Remineralise tech 'encourages' decayed teeth to self-repair
Dentists could soon be giving your teeth a mild 'time warp' to encourage them to self-repair, thanks to a new device being developed by dental researchers.
Developed by Reminova, a company from King's College, London the device aims to take the pain out of tooth decay treatment by electrically reversing the process to help teeth 'remineralise'.
With 2.3 billion sufferers annually, dental caries is one of the most common preventable diseases globally.
Tooth decay normally develops in several stages, starting as a microscopic defect where minerals leach out of tooth. Minerals continue to move in and out of the tooth in a natural cycle, but when too much mineral is lost, the enamel is undermined and the tooth is said to have developed a caries lesion (which can later become a physical cavity).
Dentists normally treat established caries in a tooth by drilling to remove the decay and filling the tooth with a material such as amalgam or composite resin.
Doing away with drills and needles
The remineralise process takes a different approach – one that re-builds the tooth and heals it without the need for drills, needles or amalgam. By accelerating the natural process by which calcium and phosphate minerals re-enter the tooth to repair a defect, the device boosts the tooth's natural repair process.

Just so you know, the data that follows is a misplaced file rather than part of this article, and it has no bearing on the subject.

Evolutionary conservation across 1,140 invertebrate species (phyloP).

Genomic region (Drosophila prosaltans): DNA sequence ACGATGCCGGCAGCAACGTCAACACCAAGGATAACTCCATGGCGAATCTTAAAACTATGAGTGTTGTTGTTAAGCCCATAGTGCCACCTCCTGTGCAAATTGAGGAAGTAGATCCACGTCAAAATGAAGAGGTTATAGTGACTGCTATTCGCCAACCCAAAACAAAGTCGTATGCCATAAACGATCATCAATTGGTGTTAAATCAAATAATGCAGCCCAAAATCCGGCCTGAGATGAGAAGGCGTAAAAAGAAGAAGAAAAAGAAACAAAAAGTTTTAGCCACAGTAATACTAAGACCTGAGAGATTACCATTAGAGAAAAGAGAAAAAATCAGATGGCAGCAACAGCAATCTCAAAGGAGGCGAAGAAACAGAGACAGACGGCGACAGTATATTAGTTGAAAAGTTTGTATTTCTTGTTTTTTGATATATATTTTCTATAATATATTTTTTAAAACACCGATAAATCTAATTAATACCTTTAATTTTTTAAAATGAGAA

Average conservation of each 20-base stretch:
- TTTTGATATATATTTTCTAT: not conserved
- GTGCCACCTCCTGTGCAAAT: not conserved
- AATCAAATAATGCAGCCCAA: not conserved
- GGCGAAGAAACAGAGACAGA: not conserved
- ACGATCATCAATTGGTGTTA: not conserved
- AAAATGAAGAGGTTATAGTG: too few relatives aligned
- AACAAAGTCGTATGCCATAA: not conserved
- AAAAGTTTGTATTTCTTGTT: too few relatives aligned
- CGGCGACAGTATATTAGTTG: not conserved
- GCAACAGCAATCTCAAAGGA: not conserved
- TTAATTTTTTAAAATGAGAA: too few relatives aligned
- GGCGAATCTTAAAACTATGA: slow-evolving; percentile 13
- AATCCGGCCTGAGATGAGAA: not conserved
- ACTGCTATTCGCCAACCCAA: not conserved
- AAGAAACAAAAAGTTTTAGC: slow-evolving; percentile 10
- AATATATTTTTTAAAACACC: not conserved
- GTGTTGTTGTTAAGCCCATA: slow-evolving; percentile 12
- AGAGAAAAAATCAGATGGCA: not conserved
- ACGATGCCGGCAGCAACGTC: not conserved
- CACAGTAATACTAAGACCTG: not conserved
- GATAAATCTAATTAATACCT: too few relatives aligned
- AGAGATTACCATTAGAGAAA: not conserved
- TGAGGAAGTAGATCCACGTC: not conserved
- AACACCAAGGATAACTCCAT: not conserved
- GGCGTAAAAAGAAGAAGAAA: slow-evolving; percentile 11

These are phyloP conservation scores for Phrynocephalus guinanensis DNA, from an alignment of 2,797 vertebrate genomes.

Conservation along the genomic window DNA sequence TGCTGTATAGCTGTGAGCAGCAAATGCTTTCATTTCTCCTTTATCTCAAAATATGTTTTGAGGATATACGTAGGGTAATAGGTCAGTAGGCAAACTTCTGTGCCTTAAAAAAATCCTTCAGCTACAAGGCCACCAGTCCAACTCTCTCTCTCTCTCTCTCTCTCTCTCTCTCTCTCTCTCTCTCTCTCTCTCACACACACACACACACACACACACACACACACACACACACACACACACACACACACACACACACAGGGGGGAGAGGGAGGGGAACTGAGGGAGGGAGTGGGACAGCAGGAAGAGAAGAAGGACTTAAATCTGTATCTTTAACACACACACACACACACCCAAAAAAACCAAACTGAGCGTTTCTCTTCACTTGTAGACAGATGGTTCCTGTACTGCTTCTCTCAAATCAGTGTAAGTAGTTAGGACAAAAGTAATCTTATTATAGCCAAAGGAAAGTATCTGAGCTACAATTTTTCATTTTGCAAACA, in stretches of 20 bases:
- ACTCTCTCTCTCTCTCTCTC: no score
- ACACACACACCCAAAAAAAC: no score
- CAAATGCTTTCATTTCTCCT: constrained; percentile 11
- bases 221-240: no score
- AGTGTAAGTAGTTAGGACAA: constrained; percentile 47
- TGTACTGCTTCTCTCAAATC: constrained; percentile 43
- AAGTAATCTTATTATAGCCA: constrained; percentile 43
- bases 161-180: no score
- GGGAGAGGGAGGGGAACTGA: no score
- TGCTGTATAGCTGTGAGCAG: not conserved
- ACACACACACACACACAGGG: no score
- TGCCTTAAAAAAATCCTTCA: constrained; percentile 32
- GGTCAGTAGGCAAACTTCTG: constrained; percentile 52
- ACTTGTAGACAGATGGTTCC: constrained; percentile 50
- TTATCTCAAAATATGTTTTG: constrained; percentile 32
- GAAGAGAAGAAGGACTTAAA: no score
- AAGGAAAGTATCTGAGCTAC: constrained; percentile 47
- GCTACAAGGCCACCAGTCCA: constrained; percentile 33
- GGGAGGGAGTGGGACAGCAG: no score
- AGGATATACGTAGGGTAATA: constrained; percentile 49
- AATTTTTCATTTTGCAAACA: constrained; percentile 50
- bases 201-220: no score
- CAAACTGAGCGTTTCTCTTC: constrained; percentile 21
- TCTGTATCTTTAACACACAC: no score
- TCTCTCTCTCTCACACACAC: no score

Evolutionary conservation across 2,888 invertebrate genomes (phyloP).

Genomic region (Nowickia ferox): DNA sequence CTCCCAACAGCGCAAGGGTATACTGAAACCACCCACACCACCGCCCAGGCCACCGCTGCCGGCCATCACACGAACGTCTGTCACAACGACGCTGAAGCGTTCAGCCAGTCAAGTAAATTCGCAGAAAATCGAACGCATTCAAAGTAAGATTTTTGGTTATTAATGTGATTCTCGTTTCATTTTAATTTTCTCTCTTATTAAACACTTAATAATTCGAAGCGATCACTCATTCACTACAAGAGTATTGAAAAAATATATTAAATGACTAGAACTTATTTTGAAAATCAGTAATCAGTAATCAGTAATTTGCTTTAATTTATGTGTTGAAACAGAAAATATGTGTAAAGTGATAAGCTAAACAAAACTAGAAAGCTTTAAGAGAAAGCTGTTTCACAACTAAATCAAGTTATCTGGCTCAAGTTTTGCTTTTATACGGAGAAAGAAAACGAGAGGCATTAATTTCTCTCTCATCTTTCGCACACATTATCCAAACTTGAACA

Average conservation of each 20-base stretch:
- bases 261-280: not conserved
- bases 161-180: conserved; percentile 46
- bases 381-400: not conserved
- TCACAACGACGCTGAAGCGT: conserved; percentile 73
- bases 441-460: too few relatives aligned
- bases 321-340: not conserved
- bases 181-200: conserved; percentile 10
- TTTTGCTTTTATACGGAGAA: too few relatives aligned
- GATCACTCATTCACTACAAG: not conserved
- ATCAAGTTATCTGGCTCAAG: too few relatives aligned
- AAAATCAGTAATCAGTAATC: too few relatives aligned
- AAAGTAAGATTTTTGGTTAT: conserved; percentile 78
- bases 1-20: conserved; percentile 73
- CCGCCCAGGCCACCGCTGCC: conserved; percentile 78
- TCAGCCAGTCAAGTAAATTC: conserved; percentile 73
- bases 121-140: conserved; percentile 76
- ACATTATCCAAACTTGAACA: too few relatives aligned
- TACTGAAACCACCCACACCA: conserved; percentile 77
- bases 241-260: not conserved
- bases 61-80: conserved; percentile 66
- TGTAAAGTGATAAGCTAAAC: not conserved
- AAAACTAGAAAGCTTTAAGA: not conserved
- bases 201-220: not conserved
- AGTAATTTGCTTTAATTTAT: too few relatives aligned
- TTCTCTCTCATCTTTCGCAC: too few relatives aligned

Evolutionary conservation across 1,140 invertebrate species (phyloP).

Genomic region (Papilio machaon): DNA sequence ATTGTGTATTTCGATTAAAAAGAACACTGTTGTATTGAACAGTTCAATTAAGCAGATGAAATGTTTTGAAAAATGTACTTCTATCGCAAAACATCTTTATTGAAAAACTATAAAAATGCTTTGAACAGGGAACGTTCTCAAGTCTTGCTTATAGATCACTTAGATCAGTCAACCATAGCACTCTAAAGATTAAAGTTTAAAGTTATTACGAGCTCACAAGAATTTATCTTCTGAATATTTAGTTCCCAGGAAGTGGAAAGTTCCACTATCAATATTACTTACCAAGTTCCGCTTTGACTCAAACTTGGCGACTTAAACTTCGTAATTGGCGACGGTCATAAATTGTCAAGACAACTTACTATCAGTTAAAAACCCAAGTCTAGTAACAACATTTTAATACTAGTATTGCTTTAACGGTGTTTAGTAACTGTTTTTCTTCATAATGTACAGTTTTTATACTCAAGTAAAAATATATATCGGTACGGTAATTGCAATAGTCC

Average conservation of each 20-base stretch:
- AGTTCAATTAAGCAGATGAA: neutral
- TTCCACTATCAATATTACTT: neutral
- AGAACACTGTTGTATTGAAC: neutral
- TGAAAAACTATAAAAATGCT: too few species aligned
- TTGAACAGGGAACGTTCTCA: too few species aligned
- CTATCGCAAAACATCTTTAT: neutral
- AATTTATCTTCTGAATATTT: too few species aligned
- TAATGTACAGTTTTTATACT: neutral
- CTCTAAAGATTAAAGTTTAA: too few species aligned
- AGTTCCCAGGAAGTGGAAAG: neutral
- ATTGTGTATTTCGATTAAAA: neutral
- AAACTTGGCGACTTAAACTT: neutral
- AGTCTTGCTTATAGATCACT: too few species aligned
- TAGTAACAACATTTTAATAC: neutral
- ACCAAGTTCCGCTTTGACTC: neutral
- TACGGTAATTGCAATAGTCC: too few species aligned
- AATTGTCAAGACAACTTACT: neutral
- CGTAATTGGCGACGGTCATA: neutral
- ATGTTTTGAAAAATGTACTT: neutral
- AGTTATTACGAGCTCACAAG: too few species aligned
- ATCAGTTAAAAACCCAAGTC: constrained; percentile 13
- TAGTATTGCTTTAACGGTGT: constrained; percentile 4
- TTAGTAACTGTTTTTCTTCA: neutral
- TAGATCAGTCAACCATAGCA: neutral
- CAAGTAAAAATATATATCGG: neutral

Dentistry has been trying to harness this process for the last few decades, but the King's breakthrough means the method could soon be in use at the dentist's chair.
The two-step method developed by Reminova first prepares the damaged part of the enamel outer layer of the tooth, then uses a tiny electric current to 'push' minerals into the tooth to repair the damaged site. The defect is remineralised in a painless process that requires no drills, no injections and no filling materials. Electric currents are already used by dentists to check the pulp or nerve of a tooth; the new device uses a far smaller current than that currently used on patients and which cannot be felt by the patient.
The technique, known as Electrically Accelerated and Enhanced Remineralisation (EAER), could be brought to market within three years.
The company is currently seeking private investment to develop their remineralisation device.
Professor Nigel Pitts from the Dental Institute at King's College London said: "The way we treat teeth today is not ideal – when we repair a tooth by putting in a filling, that tooth enters a cycle of drilling and re-filling as, ultimately, each 'repair' fails.
"Not only is our device kinder to the patient and better for their teeth, but it's expected to be at least as cost-effective as current dental treatments. Along with fighting tooth decay, our device can also be used to whiten teeth."
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